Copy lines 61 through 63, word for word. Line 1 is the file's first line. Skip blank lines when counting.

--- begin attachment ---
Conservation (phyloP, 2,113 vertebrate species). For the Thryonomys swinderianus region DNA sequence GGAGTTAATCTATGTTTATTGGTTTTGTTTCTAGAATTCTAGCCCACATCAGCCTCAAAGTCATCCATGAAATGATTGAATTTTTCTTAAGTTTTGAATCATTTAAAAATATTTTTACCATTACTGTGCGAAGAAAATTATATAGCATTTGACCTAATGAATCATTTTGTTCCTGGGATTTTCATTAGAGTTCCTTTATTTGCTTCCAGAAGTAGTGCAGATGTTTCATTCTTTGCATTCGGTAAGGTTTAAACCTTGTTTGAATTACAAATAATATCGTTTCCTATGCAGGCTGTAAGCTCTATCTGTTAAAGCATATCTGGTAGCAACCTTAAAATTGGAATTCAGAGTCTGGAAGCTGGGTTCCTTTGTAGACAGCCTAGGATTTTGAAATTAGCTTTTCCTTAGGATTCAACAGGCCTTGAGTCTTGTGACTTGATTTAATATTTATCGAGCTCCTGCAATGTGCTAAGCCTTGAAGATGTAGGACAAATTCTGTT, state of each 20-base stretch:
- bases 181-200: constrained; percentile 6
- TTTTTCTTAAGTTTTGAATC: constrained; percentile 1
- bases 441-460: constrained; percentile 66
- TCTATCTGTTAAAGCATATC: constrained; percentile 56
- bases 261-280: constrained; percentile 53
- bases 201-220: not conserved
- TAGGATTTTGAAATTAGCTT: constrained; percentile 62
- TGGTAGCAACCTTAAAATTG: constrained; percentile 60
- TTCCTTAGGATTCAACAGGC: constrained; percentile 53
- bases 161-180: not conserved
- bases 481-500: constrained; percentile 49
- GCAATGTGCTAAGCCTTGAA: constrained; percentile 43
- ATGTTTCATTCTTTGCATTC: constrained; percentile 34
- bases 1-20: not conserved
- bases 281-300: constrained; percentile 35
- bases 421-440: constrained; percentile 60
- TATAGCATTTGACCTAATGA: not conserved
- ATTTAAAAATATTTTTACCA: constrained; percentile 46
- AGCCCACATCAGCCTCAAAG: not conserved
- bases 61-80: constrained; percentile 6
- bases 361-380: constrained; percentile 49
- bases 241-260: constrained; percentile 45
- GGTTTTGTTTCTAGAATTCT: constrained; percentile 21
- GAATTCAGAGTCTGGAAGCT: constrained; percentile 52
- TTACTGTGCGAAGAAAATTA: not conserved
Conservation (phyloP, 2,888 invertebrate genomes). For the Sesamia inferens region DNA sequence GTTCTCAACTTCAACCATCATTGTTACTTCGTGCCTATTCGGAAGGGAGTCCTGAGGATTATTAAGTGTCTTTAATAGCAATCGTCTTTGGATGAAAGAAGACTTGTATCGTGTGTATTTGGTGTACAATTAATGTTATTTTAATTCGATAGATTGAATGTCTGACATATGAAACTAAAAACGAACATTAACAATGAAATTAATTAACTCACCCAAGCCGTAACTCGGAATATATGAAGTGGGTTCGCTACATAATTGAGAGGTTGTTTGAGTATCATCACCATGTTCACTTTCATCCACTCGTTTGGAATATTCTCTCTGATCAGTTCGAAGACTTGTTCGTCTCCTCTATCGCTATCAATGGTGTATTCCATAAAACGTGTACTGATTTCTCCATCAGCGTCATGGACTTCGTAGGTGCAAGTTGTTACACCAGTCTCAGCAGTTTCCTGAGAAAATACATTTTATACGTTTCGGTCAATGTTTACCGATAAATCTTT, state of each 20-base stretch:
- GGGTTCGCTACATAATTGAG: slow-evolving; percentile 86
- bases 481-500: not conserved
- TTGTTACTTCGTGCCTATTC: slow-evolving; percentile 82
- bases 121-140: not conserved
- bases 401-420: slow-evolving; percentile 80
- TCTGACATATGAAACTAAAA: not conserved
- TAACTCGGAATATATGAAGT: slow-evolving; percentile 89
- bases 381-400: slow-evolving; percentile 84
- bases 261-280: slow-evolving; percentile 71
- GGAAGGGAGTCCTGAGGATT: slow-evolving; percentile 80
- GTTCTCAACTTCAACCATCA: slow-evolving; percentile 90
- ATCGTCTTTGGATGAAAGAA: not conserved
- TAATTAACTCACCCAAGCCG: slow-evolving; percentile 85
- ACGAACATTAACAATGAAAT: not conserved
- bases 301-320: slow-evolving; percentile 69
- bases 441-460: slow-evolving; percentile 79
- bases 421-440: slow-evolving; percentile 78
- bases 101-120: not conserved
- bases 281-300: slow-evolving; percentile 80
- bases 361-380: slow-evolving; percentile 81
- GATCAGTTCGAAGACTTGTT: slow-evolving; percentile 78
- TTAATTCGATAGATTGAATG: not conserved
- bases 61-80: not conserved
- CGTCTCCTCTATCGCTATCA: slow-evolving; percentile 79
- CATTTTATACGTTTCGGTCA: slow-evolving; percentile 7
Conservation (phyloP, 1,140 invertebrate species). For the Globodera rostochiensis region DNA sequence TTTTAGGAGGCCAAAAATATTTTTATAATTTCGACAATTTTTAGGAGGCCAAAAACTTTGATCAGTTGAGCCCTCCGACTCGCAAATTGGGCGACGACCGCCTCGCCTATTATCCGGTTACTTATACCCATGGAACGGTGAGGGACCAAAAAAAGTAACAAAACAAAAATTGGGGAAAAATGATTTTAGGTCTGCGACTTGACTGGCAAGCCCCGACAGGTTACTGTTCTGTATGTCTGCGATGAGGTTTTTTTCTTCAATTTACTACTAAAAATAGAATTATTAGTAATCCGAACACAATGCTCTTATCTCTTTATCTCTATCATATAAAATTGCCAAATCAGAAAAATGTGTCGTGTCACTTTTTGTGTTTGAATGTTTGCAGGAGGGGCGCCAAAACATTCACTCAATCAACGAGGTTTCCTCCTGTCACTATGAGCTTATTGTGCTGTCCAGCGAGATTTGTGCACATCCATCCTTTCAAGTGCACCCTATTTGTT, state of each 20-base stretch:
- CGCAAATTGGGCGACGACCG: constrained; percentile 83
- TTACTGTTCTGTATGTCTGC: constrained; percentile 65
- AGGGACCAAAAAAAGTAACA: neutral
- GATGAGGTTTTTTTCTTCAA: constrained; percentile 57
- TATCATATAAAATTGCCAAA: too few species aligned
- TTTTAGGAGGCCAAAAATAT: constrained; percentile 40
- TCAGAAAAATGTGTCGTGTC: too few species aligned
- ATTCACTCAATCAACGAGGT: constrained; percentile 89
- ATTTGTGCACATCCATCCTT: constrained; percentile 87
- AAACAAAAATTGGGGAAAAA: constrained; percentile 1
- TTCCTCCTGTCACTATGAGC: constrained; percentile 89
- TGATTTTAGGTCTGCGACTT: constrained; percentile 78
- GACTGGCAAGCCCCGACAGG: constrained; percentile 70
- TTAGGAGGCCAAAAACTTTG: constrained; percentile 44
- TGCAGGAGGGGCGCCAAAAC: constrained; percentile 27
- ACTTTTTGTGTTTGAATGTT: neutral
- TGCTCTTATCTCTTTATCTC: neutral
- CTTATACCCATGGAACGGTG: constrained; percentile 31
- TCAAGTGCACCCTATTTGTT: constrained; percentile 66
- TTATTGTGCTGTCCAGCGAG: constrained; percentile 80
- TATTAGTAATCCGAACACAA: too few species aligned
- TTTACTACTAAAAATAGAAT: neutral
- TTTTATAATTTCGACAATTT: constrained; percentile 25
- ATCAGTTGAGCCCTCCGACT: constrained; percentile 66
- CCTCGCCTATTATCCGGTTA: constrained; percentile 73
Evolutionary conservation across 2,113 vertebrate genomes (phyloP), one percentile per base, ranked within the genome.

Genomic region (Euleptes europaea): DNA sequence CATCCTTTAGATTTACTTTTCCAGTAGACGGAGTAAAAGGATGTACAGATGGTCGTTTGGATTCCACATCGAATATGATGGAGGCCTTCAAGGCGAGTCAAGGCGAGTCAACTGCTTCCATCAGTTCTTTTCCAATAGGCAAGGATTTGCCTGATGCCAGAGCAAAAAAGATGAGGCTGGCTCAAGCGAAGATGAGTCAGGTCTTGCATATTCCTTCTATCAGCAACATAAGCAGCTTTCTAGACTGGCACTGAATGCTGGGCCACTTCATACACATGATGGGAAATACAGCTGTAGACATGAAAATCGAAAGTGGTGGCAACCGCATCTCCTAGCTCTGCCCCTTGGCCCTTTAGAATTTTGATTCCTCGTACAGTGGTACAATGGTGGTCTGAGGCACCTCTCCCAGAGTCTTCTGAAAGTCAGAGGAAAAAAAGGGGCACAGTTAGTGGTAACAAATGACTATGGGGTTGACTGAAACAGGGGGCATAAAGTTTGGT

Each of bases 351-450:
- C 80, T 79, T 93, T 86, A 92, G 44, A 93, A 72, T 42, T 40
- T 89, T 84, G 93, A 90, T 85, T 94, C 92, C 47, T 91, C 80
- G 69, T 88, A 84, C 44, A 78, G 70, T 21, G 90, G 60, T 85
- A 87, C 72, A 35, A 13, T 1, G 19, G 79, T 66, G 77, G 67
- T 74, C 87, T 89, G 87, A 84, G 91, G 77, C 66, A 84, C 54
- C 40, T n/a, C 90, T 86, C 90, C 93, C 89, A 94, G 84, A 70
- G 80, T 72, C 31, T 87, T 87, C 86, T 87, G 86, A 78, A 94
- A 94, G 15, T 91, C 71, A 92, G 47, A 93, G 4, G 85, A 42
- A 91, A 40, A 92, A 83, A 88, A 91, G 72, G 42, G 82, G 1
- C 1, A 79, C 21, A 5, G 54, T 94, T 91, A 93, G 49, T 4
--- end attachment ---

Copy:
- ATTCACTCAATCAACGAGGT: constrained; percentile 89
- ATTTGTGCACATCCATCCTT: constrained; percentile 87
- AAACAAAAATTGGGGAAAAA: constrained; percentile 1